sionally the motion of the blood is distinctly jerking. A similar result is obtained when the function of the gland is excited by means of substances placed on the tongue of the animal. During the state of rest, i.e., while the gland does not secrete, the venous blood issuing from it is dark. The opposite influence appears to be exercised by the filaments of the great sympathetic nerve, which accompany the glandular branches derived from the external carotid artery. Dissection of these sympathetic filaments is followed by a change from the dark colour of the venous blood into bright red, while the application of galvanism to the peripheric portion of the filaments renders the colour again dark, and diminishes the velocity of the circulation. Corresponding to these changes in colour and velocity, are changes in the diameter of the vessels. The glandular or tympanico-lingual nerve, as Bernard names it, renders the diameter of the capillary vessels larger; the sympathetic nerve, on the contrary, produces contraction. These two kinds of nerves are considered as being in constant antagonism, their contracting and dilating action is regarded as the cause of all the other phenomena; the physiological action of the nerves producing merely mechanical alteration, which necessarily induces chemical changes. The author dwells especially on the fact illustrated by these discoveries, that each organ or each portion of the body has, to some degree, its own circulation, influenced by modifications in the nervous action, but more or less independent of the general circulation.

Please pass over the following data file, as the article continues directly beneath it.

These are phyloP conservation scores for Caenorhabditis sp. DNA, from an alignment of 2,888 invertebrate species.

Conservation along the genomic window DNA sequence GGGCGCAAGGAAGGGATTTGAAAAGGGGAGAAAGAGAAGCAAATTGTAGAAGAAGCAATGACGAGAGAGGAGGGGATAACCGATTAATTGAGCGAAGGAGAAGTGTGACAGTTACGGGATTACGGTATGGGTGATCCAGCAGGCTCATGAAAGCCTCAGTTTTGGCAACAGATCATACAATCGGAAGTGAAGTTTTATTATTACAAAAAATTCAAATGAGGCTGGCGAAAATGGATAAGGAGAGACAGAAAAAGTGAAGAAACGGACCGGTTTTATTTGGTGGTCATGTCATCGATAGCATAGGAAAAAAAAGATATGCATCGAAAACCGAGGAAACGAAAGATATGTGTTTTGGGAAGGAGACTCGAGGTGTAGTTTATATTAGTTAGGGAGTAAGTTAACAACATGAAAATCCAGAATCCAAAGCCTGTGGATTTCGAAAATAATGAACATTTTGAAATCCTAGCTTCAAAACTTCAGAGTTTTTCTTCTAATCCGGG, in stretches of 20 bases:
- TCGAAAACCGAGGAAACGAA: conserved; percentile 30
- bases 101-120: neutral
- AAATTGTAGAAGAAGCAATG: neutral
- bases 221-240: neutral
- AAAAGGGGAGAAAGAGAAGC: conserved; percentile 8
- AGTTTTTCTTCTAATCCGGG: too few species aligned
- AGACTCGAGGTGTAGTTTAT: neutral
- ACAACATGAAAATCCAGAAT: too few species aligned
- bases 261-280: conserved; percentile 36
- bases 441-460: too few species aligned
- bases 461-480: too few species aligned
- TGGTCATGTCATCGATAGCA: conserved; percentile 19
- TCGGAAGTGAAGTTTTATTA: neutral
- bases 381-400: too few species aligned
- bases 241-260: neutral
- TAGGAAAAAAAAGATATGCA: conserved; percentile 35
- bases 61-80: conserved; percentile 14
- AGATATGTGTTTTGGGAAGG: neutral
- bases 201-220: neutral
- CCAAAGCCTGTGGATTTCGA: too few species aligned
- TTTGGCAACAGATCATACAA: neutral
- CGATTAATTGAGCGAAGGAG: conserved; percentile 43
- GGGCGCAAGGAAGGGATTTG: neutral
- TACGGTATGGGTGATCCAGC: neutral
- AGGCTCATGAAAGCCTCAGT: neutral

In the second memoir, Bernard gives us the result of his chemical examinations, made by means of the oxide of carbon, that the bright red venous blood contains in every 100 volumes 17-26 volumes of oxygen, while the dark venous blood contains only 6:40 volumes, the arterial blood yielding 19:46, i.e., only 2.2 more than the bright red venous blood. Finally, the author points out the apparent difference between the muscular and glandular system, with regard to the colour of venous blood, the latter being darker and more deoxidized in proportion to the increased action of the muscle, more red and less deoxidized in proportion to the increased action of the glands. The author is, however, inclined to consider our expressions, "functional action," and "state of rest," as not quite correct for the glandular system, the state of rest being, in fact, one of chemical activity, that of functional action one of principally mechanical activity.